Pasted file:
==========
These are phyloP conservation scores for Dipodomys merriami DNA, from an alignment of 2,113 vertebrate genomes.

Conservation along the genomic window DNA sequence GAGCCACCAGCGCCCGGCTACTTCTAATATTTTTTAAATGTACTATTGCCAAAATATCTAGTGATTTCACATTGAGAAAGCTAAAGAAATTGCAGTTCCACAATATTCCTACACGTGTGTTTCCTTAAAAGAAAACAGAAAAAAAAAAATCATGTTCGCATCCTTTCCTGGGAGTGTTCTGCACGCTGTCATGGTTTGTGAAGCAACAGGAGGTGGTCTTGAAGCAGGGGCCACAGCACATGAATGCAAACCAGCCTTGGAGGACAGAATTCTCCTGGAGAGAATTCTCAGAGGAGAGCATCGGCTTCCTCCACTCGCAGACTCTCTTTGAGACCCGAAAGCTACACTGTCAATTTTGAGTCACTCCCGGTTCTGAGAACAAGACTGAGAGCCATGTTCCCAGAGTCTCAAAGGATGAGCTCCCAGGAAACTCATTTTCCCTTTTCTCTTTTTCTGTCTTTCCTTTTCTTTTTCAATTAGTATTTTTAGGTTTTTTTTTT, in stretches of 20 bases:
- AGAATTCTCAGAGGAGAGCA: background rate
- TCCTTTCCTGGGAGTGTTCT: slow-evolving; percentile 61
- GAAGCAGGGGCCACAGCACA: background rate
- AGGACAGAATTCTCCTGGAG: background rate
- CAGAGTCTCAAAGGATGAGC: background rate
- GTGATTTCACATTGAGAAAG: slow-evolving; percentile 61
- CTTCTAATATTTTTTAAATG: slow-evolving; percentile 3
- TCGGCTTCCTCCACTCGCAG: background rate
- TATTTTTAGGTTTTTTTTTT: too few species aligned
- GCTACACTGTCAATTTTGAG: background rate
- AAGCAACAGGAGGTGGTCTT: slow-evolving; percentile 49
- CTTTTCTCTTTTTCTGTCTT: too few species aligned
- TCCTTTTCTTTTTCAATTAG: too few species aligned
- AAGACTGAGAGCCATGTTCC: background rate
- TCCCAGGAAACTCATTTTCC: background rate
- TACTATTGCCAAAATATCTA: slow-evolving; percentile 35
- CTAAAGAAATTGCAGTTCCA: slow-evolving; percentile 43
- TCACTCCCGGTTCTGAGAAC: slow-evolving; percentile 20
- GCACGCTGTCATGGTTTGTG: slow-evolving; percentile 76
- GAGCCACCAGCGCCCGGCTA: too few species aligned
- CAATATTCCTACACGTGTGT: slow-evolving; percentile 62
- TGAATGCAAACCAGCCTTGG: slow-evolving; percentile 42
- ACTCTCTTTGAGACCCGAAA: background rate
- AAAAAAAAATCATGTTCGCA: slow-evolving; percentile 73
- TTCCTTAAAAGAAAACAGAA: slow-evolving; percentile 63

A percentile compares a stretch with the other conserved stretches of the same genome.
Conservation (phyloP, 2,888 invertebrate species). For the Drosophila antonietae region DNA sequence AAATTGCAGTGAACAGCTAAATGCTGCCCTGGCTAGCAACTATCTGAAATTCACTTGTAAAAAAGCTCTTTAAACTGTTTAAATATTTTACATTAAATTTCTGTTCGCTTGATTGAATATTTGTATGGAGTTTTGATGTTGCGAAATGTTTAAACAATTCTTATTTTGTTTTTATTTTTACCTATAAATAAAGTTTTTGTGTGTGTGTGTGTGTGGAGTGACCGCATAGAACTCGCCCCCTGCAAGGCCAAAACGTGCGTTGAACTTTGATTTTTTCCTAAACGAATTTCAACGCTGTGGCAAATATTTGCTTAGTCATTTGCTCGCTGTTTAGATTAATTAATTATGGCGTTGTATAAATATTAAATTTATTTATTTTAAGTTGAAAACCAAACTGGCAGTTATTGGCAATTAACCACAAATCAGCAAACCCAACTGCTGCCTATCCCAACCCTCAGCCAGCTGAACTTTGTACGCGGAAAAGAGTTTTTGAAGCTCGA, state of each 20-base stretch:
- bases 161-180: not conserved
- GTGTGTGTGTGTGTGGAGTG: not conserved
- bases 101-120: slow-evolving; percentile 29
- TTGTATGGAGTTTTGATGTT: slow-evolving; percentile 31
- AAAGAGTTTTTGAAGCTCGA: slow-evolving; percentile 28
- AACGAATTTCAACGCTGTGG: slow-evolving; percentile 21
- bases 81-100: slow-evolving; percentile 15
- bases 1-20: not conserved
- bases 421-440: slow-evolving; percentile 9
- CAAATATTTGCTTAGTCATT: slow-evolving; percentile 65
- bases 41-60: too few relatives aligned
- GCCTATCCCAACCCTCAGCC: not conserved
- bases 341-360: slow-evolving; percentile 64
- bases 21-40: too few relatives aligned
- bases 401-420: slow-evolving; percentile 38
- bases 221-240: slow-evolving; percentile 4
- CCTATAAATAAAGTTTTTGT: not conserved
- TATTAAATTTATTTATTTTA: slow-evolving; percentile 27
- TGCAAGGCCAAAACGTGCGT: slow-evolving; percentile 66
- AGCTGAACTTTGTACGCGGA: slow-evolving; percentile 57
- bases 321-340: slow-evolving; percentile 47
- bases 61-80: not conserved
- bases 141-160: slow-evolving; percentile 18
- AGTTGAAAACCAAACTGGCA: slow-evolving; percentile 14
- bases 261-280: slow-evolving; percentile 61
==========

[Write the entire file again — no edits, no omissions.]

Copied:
These are phyloP conservation scores for Dipodomys merriami DNA, from an alignment of 2,113 vertebrate genomes.

Conservation along the genomic window DNA sequence GAGCCACCAGCGCCCGGCTACTTCTAATATTTTTTAAATGTACTATTGCCAAAATATCTAGTGATTTCACATTGAGAAAGCTAAAGAAATTGCAGTTCCACAATATTCCTACACGTGTGTTTCCTTAAAAGAAAACAGAAAAAAAAAAATCATGTTCGCATCCTTTCCTGGGAGTGTTCTGCACGCTGTCATGGTTTGTGAAGCAACAGGAGGTGGTCTTGAAGCAGGGGCCACAGCACATGAATGCAAACCAGCCTTGGAGGACAGAATTCTCCTGGAGAGAATTCTCAGAGGAGAGCATCGGCTTCCTCCACTCGCAGACTCTCTTTGAGACCCGAAAGCTACACTGTCAATTTTGAGTCACTCCCGGTTCTGAGAACAAGACTGAGAGCCATGTTCCCAGAGTCTCAAAGGATGAGCTCCCAGGAAACTCATTTTCCCTTTTCTCTTTTTCTGTCTTTCCTTTTCTTTTTCAATTAGTATTTTTAGGTTTTTTTTTT, in stretches of 20 bases:
- AGAATTCTCAGAGGAGAGCA: background rate
- TCCTTTCCTGGGAGTGTTCT: slow-evolving; percentile 61
- GAAGCAGGGGCCACAGCACA: background rate
- AGGACAGAATTCTCCTGGAG: background rate
- CAGAGTCTCAAAGGATGAGC: background rate
- GTGATTTCACATTGAGAAAG: slow-evolving; percentile 61
- CTTCTAATATTTTTTAAATG: slow-evolving; percentile 3
- TCGGCTTCCTCCACTCGCAG: background rate
- TATTTTTAGGTTTTTTTTTT: too few species aligned
- GCTACACTGTCAATTTTGAG: background rate
- AAGCAACAGGAGGTGGTCTT: slow-evolving; percentile 49
- CTTTTCTCTTTTTCTGTCTT: too few species aligned
- TCCTTTTCTTTTTCAATTAG: too few species aligned
- AAGACTGAGAGCCATGTTCC: background rate
- TCCCAGGAAACTCATTTTCC: background rate
- TACTATTGCCAAAATATCTA: slow-evolving; percentile 35
- CTAAAGAAATTGCAGTTCCA: slow-evolving; percentile 43
- TCACTCCCGGTTCTGAGAAC: slow-evolving; percentile 20
- GCACGCTGTCATGGTTTGTG: slow-evolving; percentile 76
- GAGCCACCAGCGCCCGGCTA: too few species aligned
- CAATATTCCTACACGTGTGT: slow-evolving; percentile 62
- TGAATGCAAACCAGCCTTGG: slow-evolving; percentile 42
- ACTCTCTTTGAGACCCGAAA: background rate
- AAAAAAAAATCATGTTCGCA: slow-evolving; percentile 73
- TTCCTTAAAAGAAAACAGAA: slow-evolving; percentile 63

A percentile compares a stretch with the other conserved stretches of the same genome.
Conservation (phyloP, 2,888 invertebrate species). For the Drosophila antonietae region DNA sequence AAATTGCAGTGAACAGCTAAATGCTGCCCTGGCTAGCAACTATCTGAAATTCACTTGTAAAAAAGCTCTTTAAACTGTTTAAATATTTTACATTAAATTTCTGTTCGCTTGATTGAATATTTGTATGGAGTTTTGATGTTGCGAAATGTTTAAACAATTCTTATTTTGTTTTTATTTTTACCTATAAATAAAGTTTTTGTGTGTGTGTGTGTGTGGAGTGACCGCATAGAACTCGCCCCCTGCAAGGCCAAAACGTGCGTTGAACTTTGATTTTTTCCTAAACGAATTTCAACGCTGTGGCAAATATTTGCTTAGTCATTTGCTCGCTGTTTAGATTAATTAATTATGGCGTTGTATAAATATTAAATTTATTTATTTTAAGTTGAAAACCAAACTGGCAGTTATTGGCAATTAACCACAAATCAGCAAACCCAACTGCTGCCTATCCCAACCCTCAGCCAGCTGAACTTTGTACGCGGAAAAGAGTTTTTGAAGCTCGA, state of each 20-base stretch:
- bases 161-180: not conserved
- GTGTGTGTGTGTGTGGAGTG: not conserved
- bases 101-120: slow-evolving; percentile 29
- TTGTATGGAGTTTTGATGTT: slow-evolving; percentile 31
- AAAGAGTTTTTGAAGCTCGA: slow-evolving; percentile 28
- AACGAATTTCAACGCTGTGG: slow-evolving; percentile 21
- bases 81-100: slow-evolving; percentile 15
- bases 1-20: not conserved
- bases 421-440: slow-evolving; percentile 9
- CAAATATTTGCTTAGTCATT: slow-evolving; percentile 65
- bases 41-60: too few relatives aligned
- GCCTATCCCAACCCTCAGCC: not conserved
- bases 341-360: slow-evolving; percentile 64
- bases 21-40: too few relatives aligned
- bases 401-420: slow-evolving; percentile 38
- bases 221-240: slow-evolving; percentile 4
- CCTATAAATAAAGTTTTTGT: not conserved
- TATTAAATTTATTTATTTTA: slow-evolving; percentile 27
- TGCAAGGCCAAAACGTGCGT: slow-evolving; percentile 66
- AGCTGAACTTTGTACGCGGA: slow-evolving; percentile 57
- bases 321-340: slow-evolving; percentile 47
- bases 61-80: not conserved
- bases 141-160: slow-evolving; percentile 18
- AGTTGAAAACCAAACTGGCA: slow-evolving; percentile 14
- bases 261-280: slow-evolving; percentile 61